[ streyf, strahf ]
/ streɪf, strɑf /

verb (used with object), strafed, straf·ing.

to attack (ground troops or installations) by airplanes with machine-gun fire.
Slang. to reprimand viciously.


a strafing attack.

Nearby words

  1. stradella,
  2. stradella, alessandro,
  3. stradivari,
  4. stradivari, antonio,
  5. stradivarius,
  6. strafford,
  7. straggle,
  8. straggler,
  9. straggly,
  10. straight

Origin of strafe

First recorded in 1910–15, strafe is from the German word strafen to punish

Related formsstraf·er, nounun·strafed, adjective Unabridged Based on the Random House Unabridged Dictionary, © Random House, Inc. 2019

Examples from the Web for strafe

British Dictionary definitions for strafe


/ (streɪf, strɑːf) /

verb (tr)

to machine-gun (troops, etc) from the air
slang to punish harshly


an act or instance of strafing
Derived Formsstrafer, noun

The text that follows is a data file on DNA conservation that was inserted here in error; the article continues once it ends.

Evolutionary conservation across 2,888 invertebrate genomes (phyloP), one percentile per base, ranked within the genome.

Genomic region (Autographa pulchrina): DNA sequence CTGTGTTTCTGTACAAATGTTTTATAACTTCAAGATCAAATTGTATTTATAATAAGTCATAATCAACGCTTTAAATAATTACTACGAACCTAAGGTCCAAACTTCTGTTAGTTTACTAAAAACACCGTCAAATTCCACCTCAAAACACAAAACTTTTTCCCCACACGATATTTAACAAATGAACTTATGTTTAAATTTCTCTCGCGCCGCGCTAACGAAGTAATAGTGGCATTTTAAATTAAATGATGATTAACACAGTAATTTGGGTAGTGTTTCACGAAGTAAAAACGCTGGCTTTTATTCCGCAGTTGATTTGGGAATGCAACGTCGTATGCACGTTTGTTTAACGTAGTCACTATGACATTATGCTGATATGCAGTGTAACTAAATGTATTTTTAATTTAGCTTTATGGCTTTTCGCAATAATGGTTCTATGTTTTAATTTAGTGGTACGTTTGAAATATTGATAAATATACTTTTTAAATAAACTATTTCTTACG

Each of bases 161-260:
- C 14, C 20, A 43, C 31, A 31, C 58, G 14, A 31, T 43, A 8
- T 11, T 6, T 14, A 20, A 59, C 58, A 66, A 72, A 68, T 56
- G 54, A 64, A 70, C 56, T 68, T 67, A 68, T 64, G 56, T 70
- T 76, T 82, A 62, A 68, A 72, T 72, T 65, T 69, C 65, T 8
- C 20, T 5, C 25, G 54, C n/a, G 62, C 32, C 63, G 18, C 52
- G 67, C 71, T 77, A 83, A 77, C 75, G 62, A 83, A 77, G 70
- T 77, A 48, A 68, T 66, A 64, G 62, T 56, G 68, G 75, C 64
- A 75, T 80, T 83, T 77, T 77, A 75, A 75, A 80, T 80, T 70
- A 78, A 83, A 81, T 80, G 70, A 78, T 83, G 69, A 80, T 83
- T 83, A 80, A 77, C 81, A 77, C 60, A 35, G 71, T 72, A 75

Word Origin for strafe

C20: from German strafen to punish

Collins English Dictionary - Complete & Unabridged 2012 Digital Edition © William Collins Sons & Co. Ltd. 1979, 1986 © HarperCollins Publishers 1998, 2000, 2003, 2005, 2006, 2007, 2009, 2012

Word Origin and History for strafe



1915, "punish, attack," picked up by British soldiers from German strafen "to punish" (from Proto-Germanic *stræf-), in slogan Gott strafe England "May God punish England," current in Germany c.1914-16 at the start of World War I. The word used for many kinds of attack at first; meaning "shoot up ground positions from low-flying aircraft" emerged as the main sense 1942. Related: Strafed; strafing.

Online Etymology Dictionary, © 2010 Douglas Harper